The Benefits of Business Advisors: Take Your Business to the Next Level

As a business owner you most likely created your business, and have a vision for it that requires your attention nearly all of the time. So, unless under that top you are wearing you have an outfit that has a large ‘S’ on the front and a red cape on the back, you are (at some point) in your growth cycle likely to need some help. Que knock at the front door (yes it’s for you). Say hello to your new WMS (weapon of mass success), a business advisor, who will enable you to spend more time focusing on your vision and less time stressing about strategy, finances, marketing, and beyond.

Taking your business to the next level

It’s fair to say that the business world is pretty full of ‘advisors’, but there’s a reason for that. They work. So, what are the different types of advisors? Let’s take a quick look at the most widely used ones:


Accountants are one of the most common business advisors and businesses will usually seek advice from an accountant at least once a year. Accountants can give advice about:

  • Starting, buying, growing or ending a business.
  • Tax (including GST and BAS statements).
  • Income, deductions and concessions.
  • Obligations to employees (including PAYG and superannuation).
  • Managing records.
  • Managing finances.

Tax accountants must be registered with the Tax Practitioners Board, and ideally you should be engaging an accountant who belongs to a professional accounting body.

Financial advisors

A financial adviser – also called a financial planner – can help you develop an overall financial strategy for your business. Your financial adviser’s job is to collect detailed information about your financial situation and provide advice on investing, superannuation, retirement and succession planning, risk management, insurance and tax.

The Corporations Act 2001 requires financial advisors to hold an Australian financial services (AFS) licence.

Business bankers

Business bankers have a thorough understanding of business needs and can provide advice on such things as finance and loan options and online banking services and investment strategies. They often also have broad business and financial knowledge.

Insurance brokers

Getting the right insurance is an important part of managing your business’s assets, employees and legal liability. Many businesses consult insurance brokers to help them make the right insurance choices.

Legal experts

Lawyers have different areas of expertise and can help you with a range of issues that you may face at each stage of your business life cycle.


The term consultant describes a wide range of professionals with different skills or expertise who can give you advice about specific areas of your business. From management to IT and sales and marketing, consultants generally work for a consultancy firm or are self-employed.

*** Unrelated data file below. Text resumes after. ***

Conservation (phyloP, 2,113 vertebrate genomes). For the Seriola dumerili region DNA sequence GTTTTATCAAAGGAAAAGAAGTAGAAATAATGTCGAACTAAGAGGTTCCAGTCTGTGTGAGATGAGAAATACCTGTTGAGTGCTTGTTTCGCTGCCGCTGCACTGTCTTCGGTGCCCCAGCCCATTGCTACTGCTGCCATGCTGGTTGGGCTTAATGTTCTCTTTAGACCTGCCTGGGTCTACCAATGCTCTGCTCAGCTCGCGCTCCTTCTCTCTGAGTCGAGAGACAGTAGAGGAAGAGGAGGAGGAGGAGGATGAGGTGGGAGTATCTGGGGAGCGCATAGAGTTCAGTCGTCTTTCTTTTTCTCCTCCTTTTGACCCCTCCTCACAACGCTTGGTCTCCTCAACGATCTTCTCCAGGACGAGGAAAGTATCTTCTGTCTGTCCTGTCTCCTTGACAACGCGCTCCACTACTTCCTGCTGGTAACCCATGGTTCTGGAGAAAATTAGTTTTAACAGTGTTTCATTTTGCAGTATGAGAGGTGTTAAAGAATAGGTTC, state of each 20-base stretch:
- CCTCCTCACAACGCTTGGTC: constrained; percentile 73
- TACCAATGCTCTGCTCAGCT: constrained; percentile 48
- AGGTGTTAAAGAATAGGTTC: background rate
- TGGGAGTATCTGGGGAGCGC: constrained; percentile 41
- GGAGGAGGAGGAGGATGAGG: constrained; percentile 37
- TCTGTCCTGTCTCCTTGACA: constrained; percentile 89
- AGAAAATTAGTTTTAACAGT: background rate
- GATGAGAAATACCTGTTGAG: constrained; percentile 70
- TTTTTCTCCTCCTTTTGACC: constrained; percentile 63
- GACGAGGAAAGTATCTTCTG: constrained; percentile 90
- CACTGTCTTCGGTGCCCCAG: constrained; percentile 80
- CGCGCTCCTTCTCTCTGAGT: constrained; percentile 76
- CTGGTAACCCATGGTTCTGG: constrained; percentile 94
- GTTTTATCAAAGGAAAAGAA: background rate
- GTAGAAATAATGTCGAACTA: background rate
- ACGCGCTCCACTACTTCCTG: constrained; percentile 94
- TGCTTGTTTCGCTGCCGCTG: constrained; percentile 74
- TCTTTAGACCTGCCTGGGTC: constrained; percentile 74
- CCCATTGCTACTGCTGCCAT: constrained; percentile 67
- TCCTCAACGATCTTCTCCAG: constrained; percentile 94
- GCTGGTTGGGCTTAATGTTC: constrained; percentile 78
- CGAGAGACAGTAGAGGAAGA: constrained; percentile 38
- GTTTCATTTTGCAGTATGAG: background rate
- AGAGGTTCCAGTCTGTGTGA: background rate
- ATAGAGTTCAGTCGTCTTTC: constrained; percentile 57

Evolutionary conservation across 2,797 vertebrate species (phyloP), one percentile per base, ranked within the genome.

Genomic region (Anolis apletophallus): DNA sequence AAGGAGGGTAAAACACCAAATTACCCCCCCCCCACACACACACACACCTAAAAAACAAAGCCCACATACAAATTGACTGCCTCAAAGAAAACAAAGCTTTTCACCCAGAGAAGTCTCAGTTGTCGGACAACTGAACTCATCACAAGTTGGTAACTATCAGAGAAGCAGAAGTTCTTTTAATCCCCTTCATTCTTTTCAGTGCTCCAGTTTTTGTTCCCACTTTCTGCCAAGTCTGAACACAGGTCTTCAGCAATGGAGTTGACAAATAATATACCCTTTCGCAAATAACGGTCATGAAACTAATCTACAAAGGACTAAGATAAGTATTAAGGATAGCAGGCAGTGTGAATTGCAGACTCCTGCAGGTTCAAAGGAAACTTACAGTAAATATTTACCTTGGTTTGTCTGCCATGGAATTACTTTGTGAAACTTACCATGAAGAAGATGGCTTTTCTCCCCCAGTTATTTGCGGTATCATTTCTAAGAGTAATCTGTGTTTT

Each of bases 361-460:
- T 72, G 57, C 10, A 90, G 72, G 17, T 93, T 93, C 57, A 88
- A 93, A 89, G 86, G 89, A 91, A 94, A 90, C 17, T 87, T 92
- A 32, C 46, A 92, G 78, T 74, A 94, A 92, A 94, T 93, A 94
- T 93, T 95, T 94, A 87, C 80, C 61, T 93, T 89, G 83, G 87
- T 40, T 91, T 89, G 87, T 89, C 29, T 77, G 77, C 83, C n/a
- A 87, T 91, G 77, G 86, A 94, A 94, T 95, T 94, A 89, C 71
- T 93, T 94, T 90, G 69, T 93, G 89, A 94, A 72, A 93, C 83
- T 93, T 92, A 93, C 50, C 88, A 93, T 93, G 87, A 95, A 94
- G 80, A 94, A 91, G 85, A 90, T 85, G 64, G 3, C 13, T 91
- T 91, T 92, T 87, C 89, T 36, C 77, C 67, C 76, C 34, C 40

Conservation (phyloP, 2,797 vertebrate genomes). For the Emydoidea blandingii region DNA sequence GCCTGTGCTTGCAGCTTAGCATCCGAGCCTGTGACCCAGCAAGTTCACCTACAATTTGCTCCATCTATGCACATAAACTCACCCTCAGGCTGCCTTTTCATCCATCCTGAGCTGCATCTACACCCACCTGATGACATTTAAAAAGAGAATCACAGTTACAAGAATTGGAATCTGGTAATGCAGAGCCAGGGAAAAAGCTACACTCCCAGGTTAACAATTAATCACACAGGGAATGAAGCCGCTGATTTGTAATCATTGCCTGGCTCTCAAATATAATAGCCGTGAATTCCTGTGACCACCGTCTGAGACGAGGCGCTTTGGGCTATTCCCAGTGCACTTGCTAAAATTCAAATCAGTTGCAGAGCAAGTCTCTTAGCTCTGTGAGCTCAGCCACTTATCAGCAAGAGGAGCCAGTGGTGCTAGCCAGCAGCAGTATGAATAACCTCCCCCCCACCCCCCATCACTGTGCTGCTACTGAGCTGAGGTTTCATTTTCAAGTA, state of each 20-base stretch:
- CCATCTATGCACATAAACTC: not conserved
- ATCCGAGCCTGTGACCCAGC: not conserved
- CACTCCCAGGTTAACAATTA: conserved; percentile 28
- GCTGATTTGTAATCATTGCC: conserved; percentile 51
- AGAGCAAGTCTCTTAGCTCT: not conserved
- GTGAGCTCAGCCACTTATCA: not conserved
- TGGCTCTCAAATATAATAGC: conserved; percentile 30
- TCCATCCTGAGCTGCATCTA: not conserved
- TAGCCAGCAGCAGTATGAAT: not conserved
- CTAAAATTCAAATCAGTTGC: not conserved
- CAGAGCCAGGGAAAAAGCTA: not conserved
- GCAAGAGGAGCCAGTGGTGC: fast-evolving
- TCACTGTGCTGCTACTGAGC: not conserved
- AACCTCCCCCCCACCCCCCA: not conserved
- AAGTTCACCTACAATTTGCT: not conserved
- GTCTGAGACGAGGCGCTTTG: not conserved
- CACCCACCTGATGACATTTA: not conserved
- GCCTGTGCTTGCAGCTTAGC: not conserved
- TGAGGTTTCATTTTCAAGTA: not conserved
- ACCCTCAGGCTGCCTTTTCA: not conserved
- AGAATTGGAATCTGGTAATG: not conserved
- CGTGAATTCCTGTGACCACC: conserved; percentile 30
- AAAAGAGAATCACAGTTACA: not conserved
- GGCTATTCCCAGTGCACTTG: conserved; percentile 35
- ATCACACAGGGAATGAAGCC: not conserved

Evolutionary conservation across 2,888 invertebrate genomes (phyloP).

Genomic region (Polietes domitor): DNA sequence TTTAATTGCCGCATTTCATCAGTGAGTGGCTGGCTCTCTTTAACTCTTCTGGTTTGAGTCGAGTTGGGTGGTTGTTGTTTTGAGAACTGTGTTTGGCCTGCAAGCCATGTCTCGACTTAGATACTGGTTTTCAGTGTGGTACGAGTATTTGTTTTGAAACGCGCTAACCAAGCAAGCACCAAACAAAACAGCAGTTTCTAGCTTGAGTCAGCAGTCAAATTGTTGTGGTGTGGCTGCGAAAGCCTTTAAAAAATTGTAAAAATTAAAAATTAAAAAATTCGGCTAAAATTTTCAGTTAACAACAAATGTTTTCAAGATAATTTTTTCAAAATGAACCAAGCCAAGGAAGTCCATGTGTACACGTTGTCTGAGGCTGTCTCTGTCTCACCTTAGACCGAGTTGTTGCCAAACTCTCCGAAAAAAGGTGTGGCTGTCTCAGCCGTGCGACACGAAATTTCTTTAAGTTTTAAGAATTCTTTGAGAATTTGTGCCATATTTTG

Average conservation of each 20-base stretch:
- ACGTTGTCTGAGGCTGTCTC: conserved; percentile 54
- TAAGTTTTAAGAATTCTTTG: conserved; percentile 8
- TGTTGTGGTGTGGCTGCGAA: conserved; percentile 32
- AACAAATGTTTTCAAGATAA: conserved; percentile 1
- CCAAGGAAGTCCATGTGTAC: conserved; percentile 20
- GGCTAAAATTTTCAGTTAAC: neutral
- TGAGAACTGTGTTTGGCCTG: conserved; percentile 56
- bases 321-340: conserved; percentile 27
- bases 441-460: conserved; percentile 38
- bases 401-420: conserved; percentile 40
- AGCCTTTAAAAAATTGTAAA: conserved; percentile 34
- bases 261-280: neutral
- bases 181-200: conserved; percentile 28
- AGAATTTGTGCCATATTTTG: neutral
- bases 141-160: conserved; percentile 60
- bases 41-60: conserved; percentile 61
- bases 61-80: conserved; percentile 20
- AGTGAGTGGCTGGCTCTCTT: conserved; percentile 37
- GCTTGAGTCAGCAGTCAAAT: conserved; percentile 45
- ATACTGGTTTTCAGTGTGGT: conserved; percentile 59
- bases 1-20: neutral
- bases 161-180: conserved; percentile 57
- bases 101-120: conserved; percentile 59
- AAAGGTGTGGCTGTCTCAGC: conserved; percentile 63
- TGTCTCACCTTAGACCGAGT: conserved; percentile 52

Business mentors

Mentoring in business refers to a relationship between an experienced businessperson (the mentor) and a business owner or employee. A business mentor acts as a role model, adviser, critic and consultant. Mentoring can be informal, with friends, family or business contacts providing support and advice when it’s needed.

So, what’s a business advisor?

Business Advisors are experts responsible for implementing business strategies to improve financial and operational efficiency. Unlike some of the specific advisors mentioned above, a business advisor is able to do some, or all of everything you need to improve your business. Think of them as an extension of yourself as the business owner, capable of lending their expertise where needed – whether that’s preparing financial budgets, recommending a change in the operational process, identifying new business opportunities, evaluating a marketing strategy, or reviewing supplier contracts.

One-time advice vs. ongoing support

If your business is facing a new issue and you need some expert advice, hiring a business adviser to help you through a particular problem can be cost-effective and extremely helpful. For instance, if you’re considering restructuring your finances but have no prior experience with this, a business adviser can help you to work through the issues you may not have considered.

On the other side business advisors can also help with ongoing needs, and this can be highly beneficial for large as well as small businesses. As a business adviser gets to know your business, they will be able to anticipate problems that are on the horizon and offer solutions to pre-empt trouble in the future. Ongoing help from a business adviser could even help you take advantage of an opportunity that you may not even be aware of.

Key areas a business advisor can help with

While this is a big topic, typically business advisor services include:

  • Financial reporting
  • Business strategy
  • Tax minimisation & reporting
  • Business health check
  • Cash flow budgeting & forecasting
  • Family business & groups
  • Key business metrics
  • Business valuations
  • Government grants
  • Accounting process enhancement
  • Corporate and small business advisory

What to look for in a great business advisor?

Outside of the fact you need to get on with, like and respect the business advisor that comes into your business you also should focus on engaging one who:

  • Has deep experience and skills in your industry/segment.
  • Has a good record of accomplishment.
  • Understands their impact must be bigger than their cost.
  • Be hands-on.
  • Delivers in plain English (no complicated business jargon).
  • Understands KPI’s and the ones you are setting them.
  • Is available!

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